Seminoles beat Yellow Jackets at their own game, win third straight
Georgia Tech coach men's basketball coach Josh Pastner knew his team couldn't run with Florida State. Or shoot with Florida State. Or score with Florida State.
What he didn't know until he walked off the Tucker Center court around 2:15 p.m. Saturday was that his his Yellow Jackets wouldn't be able to defend with the Seminoles, either.
Pastner accomplished his goal of "mucking up" the game and keeping the high-flying Seminoles below 60 points. But Florida State delivered in its own impressive defensive effort -- its third in a row -- en route to an important 59-49 victory before a crowd of 10,181.
The win improved the Seminoles' record to 16-5 overall and 4-4 in the ACC. Leonard Hamilton's club is back to .500 in the conference after a 1-4 start.
Georgia Tech fell to 11-11 and 3-6.
"Our game plan was to keep the game in the 50s and to muck it up and muddy it up, and we did that," said Pastner, whose team ranks among ACC and national leaders in several defensive categories. "Once again, we have 49 points, and that just makes it hard to win a game."
Facing a stingy Yellow Jackets zone defense that is designed to take opponents out of their comfort areas, Florida State struggled shooting the ball for most of the game. The Seminoles connected on just 11 of 28 shots from the field in the first half, and they were far worse in the second -- they hit only 5 of 18 after halftime.
But FSU's 34.8 percent shooting performance was actually better than Georgia Tech's 28.3. The Yellow Jackets connected on just 17 of 60 shots from the field and 3 of 21 from 3-point range.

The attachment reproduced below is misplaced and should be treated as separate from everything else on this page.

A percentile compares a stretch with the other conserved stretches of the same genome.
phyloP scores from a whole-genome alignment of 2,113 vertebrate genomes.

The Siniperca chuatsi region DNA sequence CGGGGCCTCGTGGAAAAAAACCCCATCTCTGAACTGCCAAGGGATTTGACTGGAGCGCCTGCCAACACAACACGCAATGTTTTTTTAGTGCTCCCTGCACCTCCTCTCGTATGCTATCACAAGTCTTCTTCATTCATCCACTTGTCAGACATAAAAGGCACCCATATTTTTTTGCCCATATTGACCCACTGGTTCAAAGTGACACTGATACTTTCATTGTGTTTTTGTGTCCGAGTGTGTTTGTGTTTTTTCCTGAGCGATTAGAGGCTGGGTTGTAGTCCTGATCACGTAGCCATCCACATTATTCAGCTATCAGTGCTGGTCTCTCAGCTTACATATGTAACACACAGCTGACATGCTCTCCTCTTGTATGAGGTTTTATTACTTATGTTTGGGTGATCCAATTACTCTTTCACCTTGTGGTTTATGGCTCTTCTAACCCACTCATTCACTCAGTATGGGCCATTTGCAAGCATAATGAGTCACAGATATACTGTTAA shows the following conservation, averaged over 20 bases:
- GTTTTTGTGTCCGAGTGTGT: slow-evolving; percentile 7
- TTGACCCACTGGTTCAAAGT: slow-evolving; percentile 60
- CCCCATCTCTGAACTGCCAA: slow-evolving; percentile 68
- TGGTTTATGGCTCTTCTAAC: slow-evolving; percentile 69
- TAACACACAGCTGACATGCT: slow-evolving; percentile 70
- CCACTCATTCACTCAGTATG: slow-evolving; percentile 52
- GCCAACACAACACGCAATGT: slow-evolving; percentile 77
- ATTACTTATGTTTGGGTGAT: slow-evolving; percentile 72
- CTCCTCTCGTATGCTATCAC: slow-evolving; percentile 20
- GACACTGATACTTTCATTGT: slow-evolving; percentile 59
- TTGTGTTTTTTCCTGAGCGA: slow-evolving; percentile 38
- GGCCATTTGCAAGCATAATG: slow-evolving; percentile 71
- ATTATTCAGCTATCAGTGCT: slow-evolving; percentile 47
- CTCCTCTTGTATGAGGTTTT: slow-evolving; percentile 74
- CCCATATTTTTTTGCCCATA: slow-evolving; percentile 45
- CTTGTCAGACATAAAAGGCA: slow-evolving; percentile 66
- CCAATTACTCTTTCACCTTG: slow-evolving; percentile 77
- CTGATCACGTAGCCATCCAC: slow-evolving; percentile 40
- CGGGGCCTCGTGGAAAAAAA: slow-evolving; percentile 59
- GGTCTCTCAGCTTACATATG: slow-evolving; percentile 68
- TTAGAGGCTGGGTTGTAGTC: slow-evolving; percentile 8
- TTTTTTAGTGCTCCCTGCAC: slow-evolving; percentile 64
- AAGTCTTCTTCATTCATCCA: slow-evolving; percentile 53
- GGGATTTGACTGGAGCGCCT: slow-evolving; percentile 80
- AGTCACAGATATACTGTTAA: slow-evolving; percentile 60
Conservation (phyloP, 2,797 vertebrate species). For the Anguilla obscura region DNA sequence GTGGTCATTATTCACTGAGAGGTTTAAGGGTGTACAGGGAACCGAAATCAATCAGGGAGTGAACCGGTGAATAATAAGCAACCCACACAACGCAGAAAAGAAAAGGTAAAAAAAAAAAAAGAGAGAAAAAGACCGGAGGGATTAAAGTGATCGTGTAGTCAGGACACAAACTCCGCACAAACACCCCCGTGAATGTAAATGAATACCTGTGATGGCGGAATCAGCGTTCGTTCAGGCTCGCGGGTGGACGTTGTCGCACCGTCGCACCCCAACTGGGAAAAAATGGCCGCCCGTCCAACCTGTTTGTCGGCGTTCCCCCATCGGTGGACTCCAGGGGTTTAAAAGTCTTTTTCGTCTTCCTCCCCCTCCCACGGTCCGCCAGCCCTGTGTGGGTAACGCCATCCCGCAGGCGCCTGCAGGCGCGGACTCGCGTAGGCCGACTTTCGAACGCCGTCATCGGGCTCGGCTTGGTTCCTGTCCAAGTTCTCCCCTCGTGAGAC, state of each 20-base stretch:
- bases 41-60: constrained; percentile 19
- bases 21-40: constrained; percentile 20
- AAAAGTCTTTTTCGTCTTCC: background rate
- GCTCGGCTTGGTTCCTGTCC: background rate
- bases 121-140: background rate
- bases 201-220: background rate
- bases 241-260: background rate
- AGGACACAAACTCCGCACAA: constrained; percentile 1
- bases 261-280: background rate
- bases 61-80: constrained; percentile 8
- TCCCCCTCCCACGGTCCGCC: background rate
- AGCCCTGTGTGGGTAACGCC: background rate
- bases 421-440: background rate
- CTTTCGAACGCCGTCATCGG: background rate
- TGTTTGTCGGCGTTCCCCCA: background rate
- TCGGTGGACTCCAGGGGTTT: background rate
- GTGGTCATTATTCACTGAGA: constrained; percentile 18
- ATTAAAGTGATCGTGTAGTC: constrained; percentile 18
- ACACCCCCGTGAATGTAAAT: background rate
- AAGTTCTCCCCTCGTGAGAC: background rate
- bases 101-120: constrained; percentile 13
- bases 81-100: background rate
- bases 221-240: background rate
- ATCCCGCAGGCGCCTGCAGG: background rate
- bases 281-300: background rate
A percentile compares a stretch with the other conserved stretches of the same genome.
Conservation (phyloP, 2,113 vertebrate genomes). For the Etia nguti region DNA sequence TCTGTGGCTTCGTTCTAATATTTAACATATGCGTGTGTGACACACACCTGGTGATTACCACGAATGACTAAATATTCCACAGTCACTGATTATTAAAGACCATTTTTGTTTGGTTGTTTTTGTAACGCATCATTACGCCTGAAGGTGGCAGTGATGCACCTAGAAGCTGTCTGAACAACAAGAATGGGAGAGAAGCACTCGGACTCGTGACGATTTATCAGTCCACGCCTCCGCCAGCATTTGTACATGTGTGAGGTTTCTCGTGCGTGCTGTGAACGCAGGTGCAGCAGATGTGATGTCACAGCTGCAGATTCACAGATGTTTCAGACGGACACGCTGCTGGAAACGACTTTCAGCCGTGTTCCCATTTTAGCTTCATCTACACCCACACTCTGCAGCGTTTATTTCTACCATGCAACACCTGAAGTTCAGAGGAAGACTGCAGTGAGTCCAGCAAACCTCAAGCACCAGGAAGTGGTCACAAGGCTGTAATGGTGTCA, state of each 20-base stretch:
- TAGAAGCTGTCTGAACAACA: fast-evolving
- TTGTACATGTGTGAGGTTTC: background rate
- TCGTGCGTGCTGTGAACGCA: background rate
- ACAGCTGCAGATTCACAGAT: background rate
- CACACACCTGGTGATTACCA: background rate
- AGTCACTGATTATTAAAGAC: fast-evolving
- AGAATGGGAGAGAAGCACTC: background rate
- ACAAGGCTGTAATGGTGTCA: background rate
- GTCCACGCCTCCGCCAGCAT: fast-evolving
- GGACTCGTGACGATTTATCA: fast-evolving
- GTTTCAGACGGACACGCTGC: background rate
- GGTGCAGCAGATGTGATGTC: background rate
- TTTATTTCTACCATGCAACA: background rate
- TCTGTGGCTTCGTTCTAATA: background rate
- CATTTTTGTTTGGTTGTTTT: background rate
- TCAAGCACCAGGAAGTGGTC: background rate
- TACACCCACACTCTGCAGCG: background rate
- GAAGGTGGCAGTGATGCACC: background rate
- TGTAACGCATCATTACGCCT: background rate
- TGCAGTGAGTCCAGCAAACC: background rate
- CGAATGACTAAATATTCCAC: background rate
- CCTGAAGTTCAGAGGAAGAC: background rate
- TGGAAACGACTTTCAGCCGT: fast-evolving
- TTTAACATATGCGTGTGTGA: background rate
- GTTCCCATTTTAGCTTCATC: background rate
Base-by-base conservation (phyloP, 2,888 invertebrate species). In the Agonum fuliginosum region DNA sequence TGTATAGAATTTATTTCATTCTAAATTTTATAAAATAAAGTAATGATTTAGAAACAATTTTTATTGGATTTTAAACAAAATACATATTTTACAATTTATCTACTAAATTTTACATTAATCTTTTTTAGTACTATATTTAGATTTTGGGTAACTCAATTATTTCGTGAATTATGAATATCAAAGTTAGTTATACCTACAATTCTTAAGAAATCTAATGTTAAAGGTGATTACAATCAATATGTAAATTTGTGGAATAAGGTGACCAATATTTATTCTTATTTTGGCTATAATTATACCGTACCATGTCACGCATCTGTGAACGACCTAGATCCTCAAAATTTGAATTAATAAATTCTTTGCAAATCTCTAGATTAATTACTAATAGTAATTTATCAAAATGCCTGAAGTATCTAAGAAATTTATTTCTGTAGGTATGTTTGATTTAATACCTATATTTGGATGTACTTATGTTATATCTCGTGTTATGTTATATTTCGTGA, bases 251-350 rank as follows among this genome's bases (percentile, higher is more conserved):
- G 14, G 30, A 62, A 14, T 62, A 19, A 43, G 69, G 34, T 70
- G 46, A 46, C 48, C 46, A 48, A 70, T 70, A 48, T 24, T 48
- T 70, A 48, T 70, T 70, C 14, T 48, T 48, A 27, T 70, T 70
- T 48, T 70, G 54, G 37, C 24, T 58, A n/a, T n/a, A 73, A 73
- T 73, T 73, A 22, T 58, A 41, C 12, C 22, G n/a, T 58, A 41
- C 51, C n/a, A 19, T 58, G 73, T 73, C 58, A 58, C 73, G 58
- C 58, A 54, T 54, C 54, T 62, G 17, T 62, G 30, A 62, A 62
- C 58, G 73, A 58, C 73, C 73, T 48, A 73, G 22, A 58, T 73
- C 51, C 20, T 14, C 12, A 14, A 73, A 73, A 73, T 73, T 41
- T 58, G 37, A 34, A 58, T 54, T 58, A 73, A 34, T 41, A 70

Tech scored just 22 points in the second half on 8-of-37 shooting.
"I thought our defense was pretty solid," Hamilton said. "I really did. ... Overall, we did a pretty solid job defensively. And it's going to take that kind of effort on a more consistent basis."
It was actually a continuation of FSU's recent strong play on defense. Last Sunday at Miami, the Seminoles held the Hurricanes to 66 points, which was nearly 10 points below their scoring average.
And the 'Noles have been particularly effective at harassing opponents outside of 3-point range over the last three games -- they've held Georgia Tech, Miami and Clemson to a combined 22.4 percent (15 of 67) from long range.
Tech guard Jose Alvarado's 0-for-10 shooting day on Saturday was reminiscent of Miami guard Chris Lykes' 0-for-12 effort last weekend.
"That's always how Coach Ham and his defense has been -- taking away key players," junior guard Trent Forrest said. "That's been helping us in the last two games. Taking away their main guys, and having other guys that aren't used to doing certain things do that."
Florida State had its own struggles on offense, but the 'Noles clearly benefited from having six days between games. Forrest, guard Terance Mann and forward Phil Cofer, all of whom are battling foot injuries, seemed more energetic and explosive than they have in recent games.
Mann finished with 12 points and seven rebounds, while Forrest scored nine points and grabbed six rebounds while recording three assists and three steals.
FSU also connected on 23 of 30 shots from the free-throw line.
"I think I'm back to 100 percent with my foot -- I'd say 95 or 100 percent," Mann said. "I got a couple of dunks today, so I was way more explosive. Being able to get out there and just move faster."
Said Forrest: "My legs felt pretty good, and I was able to play longer spurts than I usually am. I felt pretty good."
FSU now will take its three-game win streak on the road to face Syracuse this Tuesday.